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    How to identify hazards & risks in the workplace with a risk matrix?

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    During 2019-2020, Australians had 120,355 serious claims made to Safe Work Australia resulting in an average of $13,500 compensation being paid out per claim

    While most everyday businesses are less likely to have workplace health and safety incidents leading to claims, businesses in high-risk environments, such as construction and industrial services, made up a vast majority of these claims.

    The rise in proactive risk assessments in these industries is helping employers mitigate risks before they can become something more serious.

    As such, risk assessments are becoming widely used as a proactive method of mitigating workplace and environmental hazards and risks before they can become incidents. Do you know how to perform one? 

     

    What is a risk assessment?

    A risk assessment is when an experienced workplace health and safety assessor is thoroughly looking through a workplace for risks that may cause harm to employees or the environment.

    Hazard identification is completed during this assessment to analyse and evaluate how likely and severe the risks identified are. After the report is completed, there is a final decision of measures implemented to effectively eliminate or control harm from happening.

     

    Why are risk assessments important?

    A ‘risk’ is usually used to refer to the possibility of an injury or a negative outcome occurring. For example, low risk means a low likelihood of a negative outcome. On the other hand, a ‘hazard’ is a feature of a task or environment that may lead to injury or harm to a worker or visitor.

    The purpose of risk assessment is to identify and manage hazards that can be measured by a risk matrix system. By reducing the likelihood of incidents to occur, there is less chance of harm or injury. All hazards need to be eliminated, isolated or controlled prior to an event occurring.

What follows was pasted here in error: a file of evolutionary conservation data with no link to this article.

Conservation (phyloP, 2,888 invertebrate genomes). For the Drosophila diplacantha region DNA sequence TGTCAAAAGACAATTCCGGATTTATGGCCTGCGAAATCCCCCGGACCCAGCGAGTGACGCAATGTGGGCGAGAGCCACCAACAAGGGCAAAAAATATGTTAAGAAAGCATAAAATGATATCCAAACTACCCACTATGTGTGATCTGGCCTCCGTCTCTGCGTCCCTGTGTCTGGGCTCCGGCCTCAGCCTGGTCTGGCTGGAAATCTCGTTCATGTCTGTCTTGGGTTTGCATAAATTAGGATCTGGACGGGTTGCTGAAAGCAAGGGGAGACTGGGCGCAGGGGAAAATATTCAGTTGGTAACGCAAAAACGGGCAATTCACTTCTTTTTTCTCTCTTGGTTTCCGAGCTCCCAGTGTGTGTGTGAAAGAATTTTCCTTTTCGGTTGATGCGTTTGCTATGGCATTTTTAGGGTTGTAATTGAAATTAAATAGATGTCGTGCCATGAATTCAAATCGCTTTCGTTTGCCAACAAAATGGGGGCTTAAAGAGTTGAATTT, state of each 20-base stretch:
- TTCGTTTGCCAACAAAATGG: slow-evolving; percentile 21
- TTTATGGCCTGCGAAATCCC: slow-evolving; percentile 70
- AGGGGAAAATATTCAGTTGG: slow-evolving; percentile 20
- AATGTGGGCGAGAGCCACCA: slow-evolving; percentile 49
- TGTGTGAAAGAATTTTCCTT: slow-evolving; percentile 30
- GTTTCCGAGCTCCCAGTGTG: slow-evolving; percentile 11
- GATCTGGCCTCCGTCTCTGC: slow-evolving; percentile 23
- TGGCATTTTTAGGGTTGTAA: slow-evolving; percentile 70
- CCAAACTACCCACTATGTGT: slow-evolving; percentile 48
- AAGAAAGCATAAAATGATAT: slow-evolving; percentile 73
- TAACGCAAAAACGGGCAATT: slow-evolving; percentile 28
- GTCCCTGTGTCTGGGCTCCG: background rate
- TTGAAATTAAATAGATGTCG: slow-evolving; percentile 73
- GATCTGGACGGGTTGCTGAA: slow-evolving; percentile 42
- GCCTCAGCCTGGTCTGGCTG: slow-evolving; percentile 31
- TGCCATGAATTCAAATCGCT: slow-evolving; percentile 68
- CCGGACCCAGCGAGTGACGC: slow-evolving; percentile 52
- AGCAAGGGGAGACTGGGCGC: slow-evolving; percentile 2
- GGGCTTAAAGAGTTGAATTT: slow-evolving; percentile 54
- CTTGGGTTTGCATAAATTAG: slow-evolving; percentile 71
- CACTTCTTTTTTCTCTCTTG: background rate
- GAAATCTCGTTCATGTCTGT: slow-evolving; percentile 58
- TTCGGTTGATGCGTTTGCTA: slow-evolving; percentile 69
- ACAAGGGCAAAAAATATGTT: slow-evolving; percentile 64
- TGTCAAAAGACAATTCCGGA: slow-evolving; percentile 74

How to identify hazards in the workplace?

    To ensure all hazards are found:

    • Look at all aspects of work in the area
    • Include non-routine activities such as maintenance, repair, or cleaning
    • Look at accident/incident/near-miss records
    • Include people who work off-site at home, other job sites, drivers, teleworkers, with clients, and so on
    • Look at the way the work is organised or completed (acknowledge the experience of people completing the work, systems used, etc)
    • Look at unusual conditions (e.g. possible impact on hazard control procedures that may be unavailable in an emergency situation, power outage, etc.)
    • Determine whether a product, machine or equipment can be intentionally or unintentionally changed (e.g. a safety guard that could be removed)
    • Review all phases of the life cycle
    • Examine risks to visitors or public
    • Consider the groups of people that may have a different level of risk such as young or inexperienced workers, disabilities, or expectant mother

    Why is a risk matrix needed?

    A risk matrix makes it easy to determine a consistent risk rating for each hazard. It's a helpful tool that combines the likelihood of an accident or incident occurring with the potential consequences. These ratings are transformed in a grading system from low, medium, high and extreme risks, for people to quickly understand the situation at hand.

    Example of a risk matrix

    How to make a risk assessment convenient & easy?

    Identify all risks at the palm of your hand! All you need to do is select the activities associated with that project. Lucidity software will then find the connected risks and pull them together into a customised risk register.

    Keeping a risk register gives you a standing advantage before undergoing your assessment so you're less likely to miss anything.